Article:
often habiliments, early 15c., ablement, "munitions, weapons," from Old French habillement, abillement, from abiller "prepare or fit out," probably from abile, habile "fit, suitable," from Latin habilem, habilis "easily handled, apt," verbal adjective from habere "to hold" (from PIE root *ghabh- "to give or receive"). An alternative etymology [Barnhart, Klein] makes the French verb originally mean "reduce a tree by stripping off the branches," from a- "to" + bille "stick of wood." Sense of "clothing, dress" developed late 15c., by association with habit (n.).
early 13c., "characteristic attire of a religious or clerical order," from Old French habit, abit "clothing, (ecclesiastical) habit; conduct" (12c.), from Latin habitus "condition, demeanor, appearance, dress," originally past participle of habere "to have, hold, possess; wear; find oneself, be situated; consider, think, reason, have in mind; manage, keep," from PIE root *ghabh- "to give or receive."
Habit is a custom continued so steadily as to develop a tendency or inclination, physical or moral, to keep it up; as, the habit of early rising; the habit of smoking. Habit and practice apply more often to the acts of an individual; fashion and usage more often to many .... [Century Dictionary]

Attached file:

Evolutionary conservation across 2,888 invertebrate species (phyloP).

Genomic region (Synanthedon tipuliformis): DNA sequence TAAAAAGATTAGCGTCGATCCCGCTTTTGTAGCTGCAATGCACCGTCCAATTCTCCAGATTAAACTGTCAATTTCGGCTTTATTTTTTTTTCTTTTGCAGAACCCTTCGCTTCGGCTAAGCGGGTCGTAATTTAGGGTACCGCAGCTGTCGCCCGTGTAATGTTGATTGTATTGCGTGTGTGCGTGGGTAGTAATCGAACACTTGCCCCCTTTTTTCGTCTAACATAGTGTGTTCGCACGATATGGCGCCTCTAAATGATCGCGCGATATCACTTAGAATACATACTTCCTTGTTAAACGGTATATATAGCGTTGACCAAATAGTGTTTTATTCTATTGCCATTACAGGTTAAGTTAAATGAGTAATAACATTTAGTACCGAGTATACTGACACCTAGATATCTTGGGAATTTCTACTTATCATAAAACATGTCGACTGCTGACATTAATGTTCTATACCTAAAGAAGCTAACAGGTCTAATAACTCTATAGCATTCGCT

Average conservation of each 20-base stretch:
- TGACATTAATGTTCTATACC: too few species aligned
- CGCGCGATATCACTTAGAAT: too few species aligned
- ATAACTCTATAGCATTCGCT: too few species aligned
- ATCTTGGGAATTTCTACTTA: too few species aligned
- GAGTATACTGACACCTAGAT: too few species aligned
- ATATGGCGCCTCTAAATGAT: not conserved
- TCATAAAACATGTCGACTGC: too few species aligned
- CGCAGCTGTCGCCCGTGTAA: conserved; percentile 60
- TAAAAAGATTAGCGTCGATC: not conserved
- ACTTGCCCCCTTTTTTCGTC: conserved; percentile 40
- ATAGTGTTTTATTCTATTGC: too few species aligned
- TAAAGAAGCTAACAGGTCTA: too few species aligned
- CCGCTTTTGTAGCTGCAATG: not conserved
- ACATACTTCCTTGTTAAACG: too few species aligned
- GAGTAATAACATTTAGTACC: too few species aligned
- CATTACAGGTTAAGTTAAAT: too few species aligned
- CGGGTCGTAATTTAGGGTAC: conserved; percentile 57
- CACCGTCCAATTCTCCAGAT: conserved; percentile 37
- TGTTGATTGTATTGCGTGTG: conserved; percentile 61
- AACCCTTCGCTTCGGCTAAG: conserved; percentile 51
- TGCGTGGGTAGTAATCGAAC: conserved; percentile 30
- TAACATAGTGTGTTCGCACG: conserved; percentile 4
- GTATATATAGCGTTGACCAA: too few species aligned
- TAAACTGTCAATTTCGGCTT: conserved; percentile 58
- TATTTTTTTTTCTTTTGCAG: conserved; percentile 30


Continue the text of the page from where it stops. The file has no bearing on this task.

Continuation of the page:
Meaning "clothing generally" is from late 14c. Meaning "customary practice, usual mode of action" is early 14c. Drug sense is from 1887. The Latin word was applied to both inner and outer states of being, and both senses were taken in English, though meaning of "dress" now is restricted to monks and nuns. In 19c. it also was used of the costume worn by women when riding on horseback.
"capable of being inhabited or dwelt in; suited to serve as an abode for human beings," late 14c., from Old French habitable "suitable for human dwelling" (14c.), from Latin habitabilis "that is fit to live in," from habitare "to live, inhabit, dwell," frequentative of habere "to have, to hold, possess" (from PIE root *ghabh- "to give or receive").